The Link Between Sleep and Diabetes

Do you know how your habits and patterns can affect your health? Learn more about the closer link between sleep and diabetes.

It is logical that certain patterns that we carry throughout our lives have an effect in our health: the way we eat, whether we exercise or not, how much rest we get, etc. As with many other factors, there is a close link between sleep and diabetes that should not be omitted.

Whether you have or haven’t been diagnosed with diabetes, the relationship between this two factors is so close, that at certain times it can only seem possible that one could cause the other.

Sleep deprivation or suffering from restlessness is one of the most potent diabetes risk factors, and this is because not having enough rest can trigger a number of unhealthy situations that could be potentially complex to treat.

As strange as it sounds – and maybe even ironic – one of type 2 diabetes risk factors is not being able to sleep or rest properly, as blood sugar levels are high and the body tries to find natural ways to control or balance them out.

Many type 2 diabetes patients find it hard to get a good night sleep as they feel the need to get up several times in the course of those hours to use the restroom, drink water, pace around the house, etc. All because their bodies feel the need of eliminating the excess glucose in the system.

But, as many type 2 diabetes risk factors, sleep deprivation can manifest as something that shrugged off as not important, or just a “one time thing”.

It is precisely for this reason that it is important to pay close attention to our sleeping habits and patterns to determine whether or not it is an issue that could be potentially harmful.

So, what is the real connection between sleep and diabetes? For starters, diabetes happens when our bodies can’t properly break down the glucose within the system. Sleep deprivation has a strong effect on the nervous system and our hormonal balance which – as a result – ends up affecting the way we regulate blood sugar.

Within a certain period of time, sleep deprivation and restlessness causes the malfunctioning of insulin-producing cells, elevating those levels of glucose, and leaving you vulnerable to suffer from diabetes.

This relationship between sleep and diabetes is, of course, one of the many factors that could increase the risk of someone suffering from this disease. Other risk factors that are important to keep in mind include:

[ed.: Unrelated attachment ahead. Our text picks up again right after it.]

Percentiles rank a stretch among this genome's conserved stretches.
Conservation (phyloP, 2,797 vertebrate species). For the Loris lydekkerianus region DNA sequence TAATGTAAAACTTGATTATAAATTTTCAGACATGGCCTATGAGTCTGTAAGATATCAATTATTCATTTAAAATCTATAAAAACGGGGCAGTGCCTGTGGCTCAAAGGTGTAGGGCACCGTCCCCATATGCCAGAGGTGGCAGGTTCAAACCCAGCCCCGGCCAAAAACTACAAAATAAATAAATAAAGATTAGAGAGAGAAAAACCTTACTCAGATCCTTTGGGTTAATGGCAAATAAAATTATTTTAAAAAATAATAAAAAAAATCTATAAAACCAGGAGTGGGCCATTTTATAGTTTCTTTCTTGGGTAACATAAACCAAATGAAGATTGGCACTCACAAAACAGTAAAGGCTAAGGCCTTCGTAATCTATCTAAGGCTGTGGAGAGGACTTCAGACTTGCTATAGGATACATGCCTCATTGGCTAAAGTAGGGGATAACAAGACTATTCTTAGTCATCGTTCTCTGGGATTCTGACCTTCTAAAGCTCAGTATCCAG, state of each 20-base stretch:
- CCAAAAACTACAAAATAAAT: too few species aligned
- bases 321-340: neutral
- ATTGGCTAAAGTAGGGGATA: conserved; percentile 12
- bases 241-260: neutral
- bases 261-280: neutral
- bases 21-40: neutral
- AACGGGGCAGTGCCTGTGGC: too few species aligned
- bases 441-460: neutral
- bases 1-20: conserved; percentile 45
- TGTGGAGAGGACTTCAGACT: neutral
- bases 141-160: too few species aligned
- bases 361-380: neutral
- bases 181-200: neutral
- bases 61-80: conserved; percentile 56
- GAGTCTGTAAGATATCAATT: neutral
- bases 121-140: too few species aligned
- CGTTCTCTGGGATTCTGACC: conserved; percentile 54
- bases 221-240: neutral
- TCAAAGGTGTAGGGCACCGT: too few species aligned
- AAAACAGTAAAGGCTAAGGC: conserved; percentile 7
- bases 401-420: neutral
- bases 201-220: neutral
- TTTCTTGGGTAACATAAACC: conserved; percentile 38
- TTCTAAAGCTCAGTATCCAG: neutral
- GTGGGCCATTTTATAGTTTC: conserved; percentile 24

• Whether or not there is a history of diabetes in the family
  • Having been diagnosed with pre-diabetes or being at high risk
  • Being overweight
  • Being physically inactive or not engaging in any sort of physical exercise
  • A history of heart disease
  • Suffering from hypertension
  • Having high cholesterol
  • Being 45 years of age or older
  • Having suffered from gestational diabetes

And while these are all things to consider, whenever you get a checkup it’s important to speak clearly and openly to your Doctor about these and other habits or situations that may be effecting your blood sugar levels or could pose a threat to your health.

If you are having issues with your sleeping patterns, or you find it hard to rest during the night, there is no reason to panic just yet. We all have our days and things like too much stress, being worried about work, or having to check up on the kids could affect you.

However, if you want to start getting a better sleep starting tonight, here are a few examples of things you can do to be able to catch some of those elusive ZzZ’s:

  • Disconnect: avoid all digital devices, noise and distractions for at least 30 minutes before bed;
  • Don’t go to bed hungry;
  • Avoid caffeine and alcohol for at least 2 hours before bed;
  • Review the side effects of any medication you may be taking and talk to your Doctor about it;
  • Exercise, as being active during the day will ensure you feel tired enough during the night.

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